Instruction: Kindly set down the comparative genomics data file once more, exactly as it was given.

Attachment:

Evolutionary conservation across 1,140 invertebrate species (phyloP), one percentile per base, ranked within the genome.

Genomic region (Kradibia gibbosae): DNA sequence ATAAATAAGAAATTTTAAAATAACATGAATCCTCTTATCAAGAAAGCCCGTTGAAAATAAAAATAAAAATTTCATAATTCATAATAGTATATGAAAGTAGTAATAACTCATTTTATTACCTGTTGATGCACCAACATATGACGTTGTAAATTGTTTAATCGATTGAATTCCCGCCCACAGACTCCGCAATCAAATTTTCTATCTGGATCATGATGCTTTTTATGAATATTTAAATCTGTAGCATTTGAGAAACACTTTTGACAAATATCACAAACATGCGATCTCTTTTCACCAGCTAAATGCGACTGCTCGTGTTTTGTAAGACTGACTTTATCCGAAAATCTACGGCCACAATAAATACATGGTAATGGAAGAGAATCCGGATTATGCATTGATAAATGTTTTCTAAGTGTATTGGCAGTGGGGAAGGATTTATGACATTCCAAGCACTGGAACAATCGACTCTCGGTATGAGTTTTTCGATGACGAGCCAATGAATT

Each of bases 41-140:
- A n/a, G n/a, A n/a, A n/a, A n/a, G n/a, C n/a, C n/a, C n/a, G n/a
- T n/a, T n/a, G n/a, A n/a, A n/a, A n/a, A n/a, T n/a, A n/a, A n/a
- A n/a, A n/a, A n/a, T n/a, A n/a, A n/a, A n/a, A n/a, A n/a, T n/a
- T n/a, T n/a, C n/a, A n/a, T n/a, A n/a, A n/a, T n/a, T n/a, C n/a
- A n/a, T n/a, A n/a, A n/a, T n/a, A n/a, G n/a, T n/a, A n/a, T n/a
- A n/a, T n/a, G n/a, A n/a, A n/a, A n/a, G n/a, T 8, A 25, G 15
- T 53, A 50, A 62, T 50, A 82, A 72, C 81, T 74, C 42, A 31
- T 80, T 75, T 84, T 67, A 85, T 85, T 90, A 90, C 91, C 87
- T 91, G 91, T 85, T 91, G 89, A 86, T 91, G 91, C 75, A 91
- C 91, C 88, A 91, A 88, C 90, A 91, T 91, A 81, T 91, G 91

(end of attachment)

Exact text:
Evolutionary conservation across 1,140 invertebrate species (phyloP), one percentile per base, ranked within the genome.

Genomic region (Kradibia gibbosae): DNA sequence ATAAATAAGAAATTTTAAAATAACATGAATCCTCTTATCAAGAAAGCCCGTTGAAAATAAAAATAAAAATTTCATAATTCATAATAGTATATGAAAGTAGTAATAACTCATTTTATTACCTGTTGATGCACCAACATATGACGTTGTAAATTGTTTAATCGATTGAATTCCCGCCCACAGACTCCGCAATCAAATTTTCTATCTGGATCATGATGCTTTTTATGAATATTTAAATCTGTAGCATTTGAGAAACACTTTTGACAAATATCACAAACATGCGATCTCTTTTCACCAGCTAAATGCGACTGCTCGTGTTTTGTAAGACTGACTTTATCCGAAAATCTACGGCCACAATAAATACATGGTAATGGAAGAGAATCCGGATTATGCATTGATAAATGTTTTCTAAGTGTATTGGCAGTGGGGAAGGATTTATGACATTCCAAGCACTGGAACAATCGACTCTCGGTATGAGTTTTTCGATGACGAGCCAATGAATT

Each of bases 41-140:
- A n/a, G n/a, A n/a, A n/a, A n/a, G n/a, C n/a, C n/a, C n/a, G n/a
- T n/a, T n/a, G n/a, A n/a, A n/a, A n/a, A n/a, T n/a, A n/a, A n/a
- A n/a, A n/a, A n/a, T n/a, A n/a, A n/a, A n/a, A n/a, A n/a, T n/a
- T n/a, T n/a, C n/a, A n/a, T n/a, A n/a, A n/a, T n/a, T n/a, C n/a
- A n/a, T n/a, A n/a, A n/a, T n/a, A n/a, G n/a, T n/a, A n/a, T n/a
- A n/a, T n/a, G n/a, A n/a, A n/a, A n/a, G n/a, T 8, A 25, G 15
- T 53, A 50, A 62, T 50, A 82, A 72, C 81, T 74, C 42, A 31
- T 80, T 75, T 84, T 67, A 85, T 85, T 90, A 90, C 91, C 87
- T 91, G 91, T 85, T 91, G 89, A 86, T 91, G 91, C 75, A 91
- C 91, C 88, A 91, A 88, C 90, A 91, T 91, A 81, T 91, G 91